Author: George Paracka

If anyone’s going to break tradition and post a pic, it’s gotta be the prick that brought up Narcissus.



On a bare, placid wall face, between two sets of matching drapes pristine white and printed with pink flowers on thin green stalks, there hung a large blue painting. In the din of daytime’s yellow light streaming in through the veiled windows, the walls and the fixtures all seemed beige and the plush off-white furniture a deeper shade of it. It was a pleasant light. It kept the harshness of the warm sun away from your conscious, surrounding you instead in a hazy twilight where sleep fit better than activity. Many a day did young Master Kilroy spend there, watching TV or reading or simply lazing around like young people do, while the forgotten sun journeyed across the sky. He was all grown up now, farther away from here than anyone wanted and quite possibly, never returning.

Mrs. Kilroy, lying down on the sofa, stared at that blue painting. It was afternoon and that bleary delirium the sun up high in the sky beat down upon the creatures of Earth was creeping into the den. The room felt feverous but as she looked into the painting, a rush of cool breeze seemed to wash over her. A dabbling artist herself, she’d always appreciated the technical complexities of the painting. It lent character to the space and fit in comfortably brilliant contrast with the color scheme of the room. Today however, it struck her as a thing alive – not breathing or moving but somehow profound and far from inanimate. She found herself wondering what made the stolid, right-brained Mr. Kilroy ever purchase it.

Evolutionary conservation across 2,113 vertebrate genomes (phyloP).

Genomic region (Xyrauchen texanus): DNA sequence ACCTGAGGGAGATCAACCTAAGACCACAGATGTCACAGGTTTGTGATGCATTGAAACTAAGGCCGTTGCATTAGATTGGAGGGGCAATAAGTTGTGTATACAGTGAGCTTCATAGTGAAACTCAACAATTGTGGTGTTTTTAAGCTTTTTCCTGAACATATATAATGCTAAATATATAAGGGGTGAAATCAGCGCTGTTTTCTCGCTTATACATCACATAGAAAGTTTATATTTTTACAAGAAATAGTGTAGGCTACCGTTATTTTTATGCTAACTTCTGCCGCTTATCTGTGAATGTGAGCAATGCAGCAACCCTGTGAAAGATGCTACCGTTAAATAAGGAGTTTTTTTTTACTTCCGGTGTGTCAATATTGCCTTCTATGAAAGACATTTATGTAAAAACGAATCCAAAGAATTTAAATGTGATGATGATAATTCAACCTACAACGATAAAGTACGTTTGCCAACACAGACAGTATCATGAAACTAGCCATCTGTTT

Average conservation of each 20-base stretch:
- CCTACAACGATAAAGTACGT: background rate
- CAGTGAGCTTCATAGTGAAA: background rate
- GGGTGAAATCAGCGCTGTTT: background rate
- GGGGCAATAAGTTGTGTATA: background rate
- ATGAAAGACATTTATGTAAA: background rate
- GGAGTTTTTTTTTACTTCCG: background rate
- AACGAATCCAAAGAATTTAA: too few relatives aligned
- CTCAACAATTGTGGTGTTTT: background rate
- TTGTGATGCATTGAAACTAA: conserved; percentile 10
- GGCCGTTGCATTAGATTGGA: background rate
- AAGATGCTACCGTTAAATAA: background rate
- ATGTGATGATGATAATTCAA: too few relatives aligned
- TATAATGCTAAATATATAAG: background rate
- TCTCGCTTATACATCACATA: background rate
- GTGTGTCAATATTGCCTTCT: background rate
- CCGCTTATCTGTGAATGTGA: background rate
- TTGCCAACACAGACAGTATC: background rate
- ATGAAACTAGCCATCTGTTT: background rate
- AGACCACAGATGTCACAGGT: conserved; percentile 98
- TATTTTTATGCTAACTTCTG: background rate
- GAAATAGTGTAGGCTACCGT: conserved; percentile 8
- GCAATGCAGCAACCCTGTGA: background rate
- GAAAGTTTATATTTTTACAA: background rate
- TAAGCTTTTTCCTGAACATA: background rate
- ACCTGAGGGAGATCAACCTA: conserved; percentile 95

Mr. Kilroy, a stout and proud businessman of honorable breeding and schooled in the old ways of conduct as a boy had purchased that painting on one of his trips to the mainland a long time ago. He wasn’t one for the arts, but the picture had caught his eye somewhere in a maze of cobblestone paths and tiny shops crowded with tiny trinkets and spices and perfumes and shaded from the sun by overhung cloth dyed in many shades.

The painting featured a view of a clear blue water surface. The water body was small and roundish, tufted by grass and dirt on the sides but ran deep just beyond the ground like a well that contained water up to ground height. The water’s surface wasn’t perfectly still and in the partial glimmer of a bright sun above, a face, barely discernable was hazily reflected. Past this mild disturbance, could be seen shadows and fish and sparse reeds clinging to the sides. There was detail even beyond that for the depth of this well wasn’t discernible in this picture and tiny creatures and suspended objects lay in the play of light that pierced the depths until it was choked out in deep dark corners and crevices. The work was titled ‘Narcissus’. Its artist was unknown.